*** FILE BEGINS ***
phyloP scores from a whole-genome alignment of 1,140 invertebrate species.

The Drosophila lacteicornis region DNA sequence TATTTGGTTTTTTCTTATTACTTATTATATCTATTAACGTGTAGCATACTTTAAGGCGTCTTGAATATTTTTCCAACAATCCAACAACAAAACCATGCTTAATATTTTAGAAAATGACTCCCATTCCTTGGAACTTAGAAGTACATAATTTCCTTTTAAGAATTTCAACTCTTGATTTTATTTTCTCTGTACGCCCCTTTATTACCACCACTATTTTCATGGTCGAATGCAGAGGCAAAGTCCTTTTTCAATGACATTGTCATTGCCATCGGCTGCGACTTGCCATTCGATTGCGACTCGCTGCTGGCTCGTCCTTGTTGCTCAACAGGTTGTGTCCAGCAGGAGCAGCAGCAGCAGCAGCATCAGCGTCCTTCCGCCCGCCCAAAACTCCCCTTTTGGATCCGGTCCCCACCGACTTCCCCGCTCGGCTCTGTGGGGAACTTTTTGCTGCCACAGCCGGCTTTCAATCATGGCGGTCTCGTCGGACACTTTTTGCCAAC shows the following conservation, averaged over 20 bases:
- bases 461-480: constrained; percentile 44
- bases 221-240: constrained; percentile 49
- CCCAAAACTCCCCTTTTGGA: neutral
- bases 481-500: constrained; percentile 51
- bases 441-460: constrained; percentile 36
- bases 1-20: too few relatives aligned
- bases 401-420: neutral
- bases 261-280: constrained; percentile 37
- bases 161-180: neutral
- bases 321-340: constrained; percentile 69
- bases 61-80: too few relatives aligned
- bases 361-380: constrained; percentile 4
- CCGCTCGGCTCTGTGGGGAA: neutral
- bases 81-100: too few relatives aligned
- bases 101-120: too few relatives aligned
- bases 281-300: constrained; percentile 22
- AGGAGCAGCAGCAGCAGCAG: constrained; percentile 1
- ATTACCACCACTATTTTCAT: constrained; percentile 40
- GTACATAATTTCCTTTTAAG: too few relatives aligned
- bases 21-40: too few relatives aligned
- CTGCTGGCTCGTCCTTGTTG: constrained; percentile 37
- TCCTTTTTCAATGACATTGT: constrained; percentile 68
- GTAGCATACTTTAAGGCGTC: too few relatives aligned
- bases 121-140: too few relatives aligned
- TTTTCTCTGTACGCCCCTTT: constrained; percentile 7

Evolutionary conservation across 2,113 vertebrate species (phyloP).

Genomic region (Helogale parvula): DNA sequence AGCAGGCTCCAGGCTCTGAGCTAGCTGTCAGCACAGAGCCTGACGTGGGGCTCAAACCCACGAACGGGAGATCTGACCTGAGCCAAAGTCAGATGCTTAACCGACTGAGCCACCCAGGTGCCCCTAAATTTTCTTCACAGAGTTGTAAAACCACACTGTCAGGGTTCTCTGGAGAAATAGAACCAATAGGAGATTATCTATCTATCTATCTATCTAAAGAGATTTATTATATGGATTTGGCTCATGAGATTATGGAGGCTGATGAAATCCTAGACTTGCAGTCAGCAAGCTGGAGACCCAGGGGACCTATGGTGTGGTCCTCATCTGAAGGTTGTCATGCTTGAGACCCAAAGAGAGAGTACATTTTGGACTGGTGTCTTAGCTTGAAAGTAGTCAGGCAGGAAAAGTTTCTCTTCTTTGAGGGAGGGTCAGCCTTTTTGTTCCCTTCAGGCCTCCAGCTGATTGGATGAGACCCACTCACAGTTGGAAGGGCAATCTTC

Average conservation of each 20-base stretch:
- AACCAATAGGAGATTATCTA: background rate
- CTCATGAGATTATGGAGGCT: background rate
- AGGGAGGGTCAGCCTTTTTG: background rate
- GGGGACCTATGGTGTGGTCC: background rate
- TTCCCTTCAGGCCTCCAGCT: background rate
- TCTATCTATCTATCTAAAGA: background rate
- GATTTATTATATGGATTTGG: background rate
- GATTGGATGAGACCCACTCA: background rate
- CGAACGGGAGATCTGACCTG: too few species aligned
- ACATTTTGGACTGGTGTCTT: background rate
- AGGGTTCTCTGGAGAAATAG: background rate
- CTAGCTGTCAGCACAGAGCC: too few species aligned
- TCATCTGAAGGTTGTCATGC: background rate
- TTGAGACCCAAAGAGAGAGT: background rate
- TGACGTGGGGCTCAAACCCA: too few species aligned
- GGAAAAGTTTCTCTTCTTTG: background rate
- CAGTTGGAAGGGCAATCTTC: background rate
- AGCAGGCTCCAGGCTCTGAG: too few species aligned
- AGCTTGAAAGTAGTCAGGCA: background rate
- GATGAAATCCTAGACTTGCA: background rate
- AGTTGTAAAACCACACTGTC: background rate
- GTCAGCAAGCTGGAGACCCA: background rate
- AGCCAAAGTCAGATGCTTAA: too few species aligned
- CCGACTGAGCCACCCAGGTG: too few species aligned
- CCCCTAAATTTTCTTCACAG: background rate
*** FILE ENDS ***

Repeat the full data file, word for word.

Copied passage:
phyloP scores from a whole-genome alignment of 1,140 invertebrate species.

The Drosophila lacteicornis region DNA sequence TATTTGGTTTTTTCTTATTACTTATTATATCTATTAACGTGTAGCATACTTTAAGGCGTCTTGAATATTTTTCCAACAATCCAACAACAAAACCATGCTTAATATTTTAGAAAATGACTCCCATTCCTTGGAACTTAGAAGTACATAATTTCCTTTTAAGAATTTCAACTCTTGATTTTATTTTCTCTGTACGCCCCTTTATTACCACCACTATTTTCATGGTCGAATGCAGAGGCAAAGTCCTTTTTCAATGACATTGTCATTGCCATCGGCTGCGACTTGCCATTCGATTGCGACTCGCTGCTGGCTCGTCCTTGTTGCTCAACAGGTTGTGTCCAGCAGGAGCAGCAGCAGCAGCAGCATCAGCGTCCTTCCGCCCGCCCAAAACTCCCCTTTTGGATCCGGTCCCCACCGACTTCCCCGCTCGGCTCTGTGGGGAACTTTTTGCTGCCACAGCCGGCTTTCAATCATGGCGGTCTCGTCGGACACTTTTTGCCAAC shows the following conservation, averaged over 20 bases:
- bases 461-480: constrained; percentile 44
- bases 221-240: constrained; percentile 49
- CCCAAAACTCCCCTTTTGGA: neutral
- bases 481-500: constrained; percentile 51
- bases 441-460: constrained; percentile 36
- bases 1-20: too few relatives aligned
- bases 401-420: neutral
- bases 261-280: constrained; percentile 37
- bases 161-180: neutral
- bases 321-340: constrained; percentile 69
- bases 61-80: too few relatives aligned
- bases 361-380: constrained; percentile 4
- CCGCTCGGCTCTGTGGGGAA: neutral
- bases 81-100: too few relatives aligned
- bases 101-120: too few relatives aligned
- bases 281-300: constrained; percentile 22
- AGGAGCAGCAGCAGCAGCAG: constrained; percentile 1
- ATTACCACCACTATTTTCAT: constrained; percentile 40
- GTACATAATTTCCTTTTAAG: too few relatives aligned
- bases 21-40: too few relatives aligned
- CTGCTGGCTCGTCCTTGTTG: constrained; percentile 37
- TCCTTTTTCAATGACATTGT: constrained; percentile 68
- GTAGCATACTTTAAGGCGTC: too few relatives aligned
- bases 121-140: too few relatives aligned
- TTTTCTCTGTACGCCCCTTT: constrained; percentile 7

Evolutionary conservation across 2,113 vertebrate species (phyloP).

Genomic region (Helogale parvula): DNA sequence AGCAGGCTCCAGGCTCTGAGCTAGCTGTCAGCACAGAGCCTGACGTGGGGCTCAAACCCACGAACGGGAGATCTGACCTGAGCCAAAGTCAGATGCTTAACCGACTGAGCCACCCAGGTGCCCCTAAATTTTCTTCACAGAGTTGTAAAACCACACTGTCAGGGTTCTCTGGAGAAATAGAACCAATAGGAGATTATCTATCTATCTATCTATCTAAAGAGATTTATTATATGGATTTGGCTCATGAGATTATGGAGGCTGATGAAATCCTAGACTTGCAGTCAGCAAGCTGGAGACCCAGGGGACCTATGGTGTGGTCCTCATCTGAAGGTTGTCATGCTTGAGACCCAAAGAGAGAGTACATTTTGGACTGGTGTCTTAGCTTGAAAGTAGTCAGGCAGGAAAAGTTTCTCTTCTTTGAGGGAGGGTCAGCCTTTTTGTTCCCTTCAGGCCTCCAGCTGATTGGATGAGACCCACTCACAGTTGGAAGGGCAATCTTC

Average conservation of each 20-base stretch:
- AACCAATAGGAGATTATCTA: background rate
- CTCATGAGATTATGGAGGCT: background rate
- AGGGAGGGTCAGCCTTTTTG: background rate
- GGGGACCTATGGTGTGGTCC: background rate
- TTCCCTTCAGGCCTCCAGCT: background rate
- TCTATCTATCTATCTAAAGA: background rate
- GATTTATTATATGGATTTGG: background rate
- GATTGGATGAGACCCACTCA: background rate
- CGAACGGGAGATCTGACCTG: too few species aligned
- ACATTTTGGACTGGTGTCTT: background rate
- AGGGTTCTCTGGAGAAATAG: background rate
- CTAGCTGTCAGCACAGAGCC: too few species aligned
- TCATCTGAAGGTTGTCATGC: background rate
- TTGAGACCCAAAGAGAGAGT: background rate
- TGACGTGGGGCTCAAACCCA: too few species aligned
- GGAAAAGTTTCTCTTCTTTG: background rate
- CAGTTGGAAGGGCAATCTTC: background rate
- AGCAGGCTCCAGGCTCTGAG: too few species aligned
- AGCTTGAAAGTAGTCAGGCA: background rate
- GATGAAATCCTAGACTTGCA: background rate
- AGTTGTAAAACCACACTGTC: background rate
- GTCAGCAAGCTGGAGACCCA: background rate
- AGCCAAAGTCAGATGCTTAA: too few species aligned
- CCGACTGAGCCACCCAGGTG: too few species aligned
- CCCCTAAATTTTCTTCACAG: background rate